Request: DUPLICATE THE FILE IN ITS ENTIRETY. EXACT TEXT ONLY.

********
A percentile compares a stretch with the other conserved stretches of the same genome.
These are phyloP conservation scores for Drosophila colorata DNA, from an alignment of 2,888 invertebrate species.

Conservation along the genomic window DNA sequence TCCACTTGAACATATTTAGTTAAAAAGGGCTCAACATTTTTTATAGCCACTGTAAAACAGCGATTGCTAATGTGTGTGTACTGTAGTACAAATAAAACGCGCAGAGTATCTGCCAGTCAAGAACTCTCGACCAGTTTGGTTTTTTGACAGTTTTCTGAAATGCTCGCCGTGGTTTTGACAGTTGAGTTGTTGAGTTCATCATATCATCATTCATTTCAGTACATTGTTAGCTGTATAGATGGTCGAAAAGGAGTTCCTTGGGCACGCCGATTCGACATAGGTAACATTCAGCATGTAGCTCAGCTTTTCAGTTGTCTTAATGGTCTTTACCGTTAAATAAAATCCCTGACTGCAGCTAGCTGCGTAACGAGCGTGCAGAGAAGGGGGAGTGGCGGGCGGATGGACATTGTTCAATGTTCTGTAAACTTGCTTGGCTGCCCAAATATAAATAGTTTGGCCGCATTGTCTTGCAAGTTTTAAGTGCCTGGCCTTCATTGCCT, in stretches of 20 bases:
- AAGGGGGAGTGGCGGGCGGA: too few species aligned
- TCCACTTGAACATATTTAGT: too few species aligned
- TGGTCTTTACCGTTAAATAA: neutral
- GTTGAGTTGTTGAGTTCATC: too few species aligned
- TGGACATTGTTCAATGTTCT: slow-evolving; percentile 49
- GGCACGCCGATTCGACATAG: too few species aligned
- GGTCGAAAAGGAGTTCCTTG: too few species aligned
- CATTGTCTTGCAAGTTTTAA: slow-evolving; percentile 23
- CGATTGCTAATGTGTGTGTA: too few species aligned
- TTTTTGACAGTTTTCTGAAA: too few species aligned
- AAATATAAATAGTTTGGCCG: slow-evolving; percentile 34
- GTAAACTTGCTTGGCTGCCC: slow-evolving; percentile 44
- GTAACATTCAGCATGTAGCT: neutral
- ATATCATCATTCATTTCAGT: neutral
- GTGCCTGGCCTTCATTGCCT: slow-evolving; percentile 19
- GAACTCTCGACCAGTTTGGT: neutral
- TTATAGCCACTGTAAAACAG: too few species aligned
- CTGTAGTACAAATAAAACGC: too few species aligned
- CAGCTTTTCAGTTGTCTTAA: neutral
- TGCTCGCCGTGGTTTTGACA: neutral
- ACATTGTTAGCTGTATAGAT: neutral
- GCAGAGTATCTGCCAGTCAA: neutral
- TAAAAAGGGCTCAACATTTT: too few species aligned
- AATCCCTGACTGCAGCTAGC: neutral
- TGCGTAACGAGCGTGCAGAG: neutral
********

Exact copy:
A percentile compares a stretch with the other conserved stretches of the same genome.
These are phyloP conservation scores for Drosophila colorata DNA, from an alignment of 2,888 invertebrate species.

Conservation along the genomic window DNA sequence TCCACTTGAACATATTTAGTTAAAAAGGGCTCAACATTTTTTATAGCCACTGTAAAACAGCGATTGCTAATGTGTGTGTACTGTAGTACAAATAAAACGCGCAGAGTATCTGCCAGTCAAGAACTCTCGACCAGTTTGGTTTTTTGACAGTTTTCTGAAATGCTCGCCGTGGTTTTGACAGTTGAGTTGTTGAGTTCATCATATCATCATTCATTTCAGTACATTGTTAGCTGTATAGATGGTCGAAAAGGAGTTCCTTGGGCACGCCGATTCGACATAGGTAACATTCAGCATGTAGCTCAGCTTTTCAGTTGTCTTAATGGTCTTTACCGTTAAATAAAATCCCTGACTGCAGCTAGCTGCGTAACGAGCGTGCAGAGAAGGGGGAGTGGCGGGCGGATGGACATTGTTCAATGTTCTGTAAACTTGCTTGGCTGCCCAAATATAAATAGTTTGGCCGCATTGTCTTGCAAGTTTTAAGTGCCTGGCCTTCATTGCCT, in stretches of 20 bases:
- AAGGGGGAGTGGCGGGCGGA: too few species aligned
- TCCACTTGAACATATTTAGT: too few species aligned
- TGGTCTTTACCGTTAAATAA: neutral
- GTTGAGTTGTTGAGTTCATC: too few species aligned
- TGGACATTGTTCAATGTTCT: slow-evolving; percentile 49
- GGCACGCCGATTCGACATAG: too few species aligned
- GGTCGAAAAGGAGTTCCTTG: too few species aligned
- CATTGTCTTGCAAGTTTTAA: slow-evolving; percentile 23
- CGATTGCTAATGTGTGTGTA: too few species aligned
- TTTTTGACAGTTTTCTGAAA: too few species aligned
- AAATATAAATAGTTTGGCCG: slow-evolving; percentile 34
- GTAAACTTGCTTGGCTGCCC: slow-evolving; percentile 44
- GTAACATTCAGCATGTAGCT: neutral
- ATATCATCATTCATTTCAGT: neutral
- GTGCCTGGCCTTCATTGCCT: slow-evolving; percentile 19
- GAACTCTCGACCAGTTTGGT: neutral
- TTATAGCCACTGTAAAACAG: too few species aligned
- CTGTAGTACAAATAAAACGC: too few species aligned
- CAGCTTTTCAGTTGTCTTAA: neutral
- TGCTCGCCGTGGTTTTGACA: neutral
- ACATTGTTAGCTGTATAGAT: neutral
- GCAGAGTATCTGCCAGTCAA: neutral
- TAAAAAGGGCTCAACATTTT: too few species aligned
- AATCCCTGACTGCAGCTAGC: neutral
- TGCGTAACGAGCGTGCAGAG: neutral